1 895 Jul 31 Indian up-rising at Williamsburg 

1899 Mar27 Schmid family relocates to ranch at Slug Creek 

1906 *Bought land to build home in Bern at "Keller Holler"; first frame home in Bern 

1911 Jul 4 

death of Anna Landed Schmid [burial Georgetown, Idaho] 

1913 Jan 25 death of Karl August Schmid [burial Georgetwon, Idaho] 

1917Dec Annie begins 15 years service in Relief Society 

1931 Jan Electricity comes to Bern, Idaho 

1933 William & Annie "retired" to home in Bern 

1944 May 23 

1952 Mar 15 

death of An nie Sc hmid Kunz 2 weeks past 77th birthday [buried Bern Cemetary] 
death of William J, Kunz, 1 day past 87th birthday [buried Bern Cemetary] 


Chapter One — Marriage, children, and. ..40 years of curd's 'n whey 1 

The Way It Was (1925-1927) .. .in their own words 5 

In sickness and in health 11 

"We will kneel..." — A Postscript 15 

The comfort of the temple sealing of our grandparents 17 

The rest of the story 18 

Chapter Two — ...about Mothers and Grandmothers 20 

"Ma" —Annie Schmid Kunz (1867-1944) 20 

Annie and Mary leave Switzerland 20 

Annie's parents and family 22 

The Schmid family hears the gospel 22 

Grandpa and Grandma Schmid's home 24 

Chapter Three — ...about Fathers and Grandfathers 25 

"Pa"— William J. Kunz (1865-1952) 25 

John Kunz 3rd's conversion 26 

John Kunz 2nd's conversion , 26 

"... deliverance from Babylon" 27 

"...remember the fear and the trembling..." 28 

Baptism for restoration of health 29 

Making a living in Bear Lake 30 

Places we need to know 33 

Chapter Four — The Pioneer Life 35 

Food, Clothing and Family Activities 35 

Making Cheese 35 

Life at Williamsburg 36 

Summers in Williamsburg 37 

Appendix — People, places, and things 1 

Kunz, John, jun. (3) 1 

Bern Ward 1 

Steamship Nevada 2 

Sailing date John Kunz 3rd w /family 3 

Karl G. Maeser (1828-1901) — Quotes and Biographical Facts 4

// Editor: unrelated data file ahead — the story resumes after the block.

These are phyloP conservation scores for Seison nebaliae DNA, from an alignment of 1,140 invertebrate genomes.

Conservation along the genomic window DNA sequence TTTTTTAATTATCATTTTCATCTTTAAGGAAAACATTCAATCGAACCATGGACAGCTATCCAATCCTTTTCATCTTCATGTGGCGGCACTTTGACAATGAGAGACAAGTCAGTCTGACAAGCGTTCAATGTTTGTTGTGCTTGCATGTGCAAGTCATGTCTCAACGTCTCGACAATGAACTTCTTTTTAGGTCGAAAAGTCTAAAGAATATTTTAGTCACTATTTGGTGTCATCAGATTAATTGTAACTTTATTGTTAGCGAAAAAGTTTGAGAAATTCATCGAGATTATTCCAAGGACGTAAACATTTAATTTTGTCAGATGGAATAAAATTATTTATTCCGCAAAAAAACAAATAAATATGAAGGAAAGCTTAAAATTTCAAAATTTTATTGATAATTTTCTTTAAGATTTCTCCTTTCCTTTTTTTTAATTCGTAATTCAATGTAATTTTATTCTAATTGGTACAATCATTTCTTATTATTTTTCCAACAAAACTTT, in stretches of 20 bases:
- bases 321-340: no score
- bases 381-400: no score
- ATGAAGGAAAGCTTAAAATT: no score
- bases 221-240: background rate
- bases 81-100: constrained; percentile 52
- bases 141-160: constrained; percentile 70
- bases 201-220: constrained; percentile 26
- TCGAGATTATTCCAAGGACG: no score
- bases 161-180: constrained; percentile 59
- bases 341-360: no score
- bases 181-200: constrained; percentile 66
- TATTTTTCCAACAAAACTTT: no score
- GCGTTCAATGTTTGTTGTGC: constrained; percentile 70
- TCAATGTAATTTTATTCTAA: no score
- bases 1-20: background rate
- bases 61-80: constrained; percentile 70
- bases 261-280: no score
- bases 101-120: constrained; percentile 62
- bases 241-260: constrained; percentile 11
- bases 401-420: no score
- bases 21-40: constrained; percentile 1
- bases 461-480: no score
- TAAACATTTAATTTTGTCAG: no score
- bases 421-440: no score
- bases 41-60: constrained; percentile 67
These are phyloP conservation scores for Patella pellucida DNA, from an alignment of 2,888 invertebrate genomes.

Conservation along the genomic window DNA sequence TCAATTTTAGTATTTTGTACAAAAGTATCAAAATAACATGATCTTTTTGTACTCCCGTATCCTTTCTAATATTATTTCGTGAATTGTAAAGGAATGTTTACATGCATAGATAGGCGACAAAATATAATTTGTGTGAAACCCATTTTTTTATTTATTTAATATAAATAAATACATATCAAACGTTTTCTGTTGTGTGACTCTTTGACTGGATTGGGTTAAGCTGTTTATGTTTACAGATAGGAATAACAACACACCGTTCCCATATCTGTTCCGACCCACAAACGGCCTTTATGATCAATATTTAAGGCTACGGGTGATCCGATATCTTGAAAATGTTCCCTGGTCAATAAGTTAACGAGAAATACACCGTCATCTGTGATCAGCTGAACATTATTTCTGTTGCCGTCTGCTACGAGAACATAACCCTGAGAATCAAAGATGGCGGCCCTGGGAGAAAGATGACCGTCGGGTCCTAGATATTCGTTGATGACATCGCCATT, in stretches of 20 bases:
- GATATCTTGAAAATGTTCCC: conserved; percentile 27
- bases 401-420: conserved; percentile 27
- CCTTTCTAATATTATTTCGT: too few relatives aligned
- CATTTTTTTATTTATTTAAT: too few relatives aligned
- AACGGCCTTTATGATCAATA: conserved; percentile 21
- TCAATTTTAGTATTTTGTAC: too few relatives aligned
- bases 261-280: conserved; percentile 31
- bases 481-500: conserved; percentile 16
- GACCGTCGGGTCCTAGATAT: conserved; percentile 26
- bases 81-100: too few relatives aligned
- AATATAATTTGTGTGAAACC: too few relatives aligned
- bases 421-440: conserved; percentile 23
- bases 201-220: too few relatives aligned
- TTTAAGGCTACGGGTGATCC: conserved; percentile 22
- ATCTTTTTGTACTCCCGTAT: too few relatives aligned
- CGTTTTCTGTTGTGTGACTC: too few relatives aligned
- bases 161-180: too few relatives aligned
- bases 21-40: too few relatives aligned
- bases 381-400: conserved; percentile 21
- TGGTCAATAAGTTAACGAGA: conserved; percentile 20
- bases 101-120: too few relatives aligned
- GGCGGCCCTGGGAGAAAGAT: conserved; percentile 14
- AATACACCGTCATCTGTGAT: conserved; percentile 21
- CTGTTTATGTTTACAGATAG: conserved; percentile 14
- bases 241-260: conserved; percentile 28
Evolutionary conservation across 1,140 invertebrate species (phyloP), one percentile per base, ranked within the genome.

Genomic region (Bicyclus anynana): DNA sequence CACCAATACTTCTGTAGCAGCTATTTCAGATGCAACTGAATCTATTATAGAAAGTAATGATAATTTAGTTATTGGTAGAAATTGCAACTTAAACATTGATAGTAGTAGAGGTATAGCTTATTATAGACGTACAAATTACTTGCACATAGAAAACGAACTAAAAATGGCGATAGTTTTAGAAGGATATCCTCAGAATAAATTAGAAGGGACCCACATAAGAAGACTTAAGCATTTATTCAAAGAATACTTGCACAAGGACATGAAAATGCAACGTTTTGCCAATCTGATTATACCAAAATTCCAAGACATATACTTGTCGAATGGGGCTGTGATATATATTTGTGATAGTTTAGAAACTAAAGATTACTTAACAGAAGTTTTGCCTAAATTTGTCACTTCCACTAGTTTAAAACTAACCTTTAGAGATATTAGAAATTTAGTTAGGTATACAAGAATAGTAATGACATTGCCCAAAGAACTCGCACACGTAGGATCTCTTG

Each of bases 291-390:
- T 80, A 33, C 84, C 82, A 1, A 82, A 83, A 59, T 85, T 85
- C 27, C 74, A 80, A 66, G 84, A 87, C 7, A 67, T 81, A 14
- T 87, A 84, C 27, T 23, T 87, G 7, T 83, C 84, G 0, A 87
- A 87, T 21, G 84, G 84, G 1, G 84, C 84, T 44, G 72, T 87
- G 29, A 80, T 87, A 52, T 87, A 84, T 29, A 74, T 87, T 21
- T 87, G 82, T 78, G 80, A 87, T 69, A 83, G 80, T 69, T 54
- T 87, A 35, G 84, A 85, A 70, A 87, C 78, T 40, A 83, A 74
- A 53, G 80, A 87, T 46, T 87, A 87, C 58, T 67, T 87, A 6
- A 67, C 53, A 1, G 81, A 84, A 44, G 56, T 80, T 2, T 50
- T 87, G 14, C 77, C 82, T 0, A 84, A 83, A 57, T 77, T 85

Silas Wright 5 

Charles C. Rich , , 5 

Montpelier gets its name 5 

Chief Washakie 6 


The year 1997 celebrates the 150th anniversary of the arrival of the 

first Mormon pioneers in Utah on July 24, 1847. Throughout the 

church world-wide, the almost-ten million members are 

remembering the "Faith in Every Footstep" which brought those 

pioneers here. From 1847 to 1868, an estimated 58,574 pioneers 1 

crossed the plains. Oct. 24, 1868, brought the last wagon train 

company of pioneers to Utah. They traveled from New York by 

train to Benton, Wyo., where they formed a wagon train to Salt 

Lake. The following year, on May 10, 1869, the railroad linked the Atlantic to the Pacific 

oceans, thereby ending pioneer migration by wagon and handcart. 

Just a little over one year later, on July 13 , 1870, John Kunz II and his large family set 
sail from Liverpool on the steamship Manhattan to cross the Atlantic, arriving July 26. 
From Castle Garden, New York, the company, now enlarged to 275 saints, traveled in 
eight railroad cars to Salt Lake, where they arrived 5 August 1870. The train "is so full 
that in steep parts of the Rocky Mountains, the men had to get out and walk." Even so, 
" ...the combination of steamship travel and the railroad. . .made the act of getting to the valley 
faster, . . .easier and safer." 2 The Kunz party then traveled by wagon to Providence, Utah, 
where they spent the winter, and the following spring, continued to Ovid, Idaho . . . 

C"71re descendants of William J. and Annie S. Kunz trace their grandparents' "footsteps 

Uof faith" in this short history. Those "footsteps" led from Switzerland to Zion, and 
put in place the heritage that brings their posterity "here" to this point in time — enjoying 
life blessed by the church and gospel that their fathers recognized and chose to live by — 
enjoying the freedoms and privileges this country offers as it nears the beginning of a 
new century. The physical miles they traveled and their hardships were evidence only of 
an outward journey. The inward journey is one we all must make. 

To discover their dreams, feelings, hopes; what they found strength in; their faith; 
what made them the kind of parents they were; what they would wish for us, their